Microsoft has announced a free tool for organisations to assess their security readiness for cloud computing.
A survey commissioned by the company revealed that the top barriers to cloud adoption are concerns about the ability to deal with industry standards (61%), transparency (59%) and security concerns (44%).
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“This shows companies are more concerned than they should be,” Adrienne Hall, general manager of Trustworthy Computing at Microsoft, told the RSA Conference Europe 2012 in London.
On the flip side, the survey conducted in five regions revealed that companies that have adopted cloud are seeing security benefits, she said.
Some 57% of respondents said they have more time and money to focus on their core business, and 54% said they believed cloud services provided better security than the company was capable of on its own.
To boost confidence in cloud, Hall said Microsoft is collaborating with organisations such as the Cloud Security Alliance (CSA) and ISO to share information, drive standards and improve transparency.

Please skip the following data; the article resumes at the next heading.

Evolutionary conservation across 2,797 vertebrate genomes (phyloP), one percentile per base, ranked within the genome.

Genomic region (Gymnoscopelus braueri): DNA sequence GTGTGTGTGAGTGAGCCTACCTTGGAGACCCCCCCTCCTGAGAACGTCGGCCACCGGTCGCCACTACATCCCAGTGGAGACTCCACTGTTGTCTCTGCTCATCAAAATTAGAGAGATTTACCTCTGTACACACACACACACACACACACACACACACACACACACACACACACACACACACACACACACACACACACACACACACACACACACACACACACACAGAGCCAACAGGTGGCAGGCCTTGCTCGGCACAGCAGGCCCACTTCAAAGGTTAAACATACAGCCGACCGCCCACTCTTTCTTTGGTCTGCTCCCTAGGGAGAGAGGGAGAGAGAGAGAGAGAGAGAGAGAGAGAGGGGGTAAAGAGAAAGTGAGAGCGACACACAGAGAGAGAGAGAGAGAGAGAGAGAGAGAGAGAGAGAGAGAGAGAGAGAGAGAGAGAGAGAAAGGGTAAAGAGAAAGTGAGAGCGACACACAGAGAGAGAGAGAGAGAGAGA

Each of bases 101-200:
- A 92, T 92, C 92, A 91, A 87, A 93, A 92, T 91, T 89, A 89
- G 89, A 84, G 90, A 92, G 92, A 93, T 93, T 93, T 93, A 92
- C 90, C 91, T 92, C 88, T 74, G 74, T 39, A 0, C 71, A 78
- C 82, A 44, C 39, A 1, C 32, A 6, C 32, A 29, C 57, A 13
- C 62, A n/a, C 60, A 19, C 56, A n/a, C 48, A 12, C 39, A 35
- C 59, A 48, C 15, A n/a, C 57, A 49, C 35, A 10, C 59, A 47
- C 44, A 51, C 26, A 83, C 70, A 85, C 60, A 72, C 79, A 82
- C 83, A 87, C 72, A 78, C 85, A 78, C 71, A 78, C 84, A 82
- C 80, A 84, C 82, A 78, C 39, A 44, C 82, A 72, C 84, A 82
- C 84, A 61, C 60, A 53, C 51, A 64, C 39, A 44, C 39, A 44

Based on the CSA’s Cloud Controls Matrix, Microsoft’s Cloud Security Readiness Tool is an online survey of 27 questions that are used to assess a company’s security posture and make recommendations for moving to cloud computing.
“The aim of the tool is to simplify the process and cut through the clutter to help organisations take a step-by-step look at cloud adoption based on their environment,” said Hall.
The output of the tool is a custom report that makes agnostic recommendations in each of the 27 areas, including information on the potential benefits of cloud computing and the implications of regulations that apply to the industry sector of the organisation that has completed the survey.
For each area, such as security policies and procedures, the report will include feedback on a company’s current state, recommendations based on best practice, security advantages of moving to a cloud service, and what regulations the organisation should consider.
The tool can used by all organisations from 100 PC users to over 50,000, and can be used to assess all of IT or just particular company divisions.
“Sometimes it can be difficult for companies to evaluate what parts of the business are best suited for transitioning to cloud computing,” Hall told Computer Weekly.
The tool, she said, provides another way to look at the issues to improve comfort level with using cloud computing by applying the CSA principles to a specific organisation in a specific industry.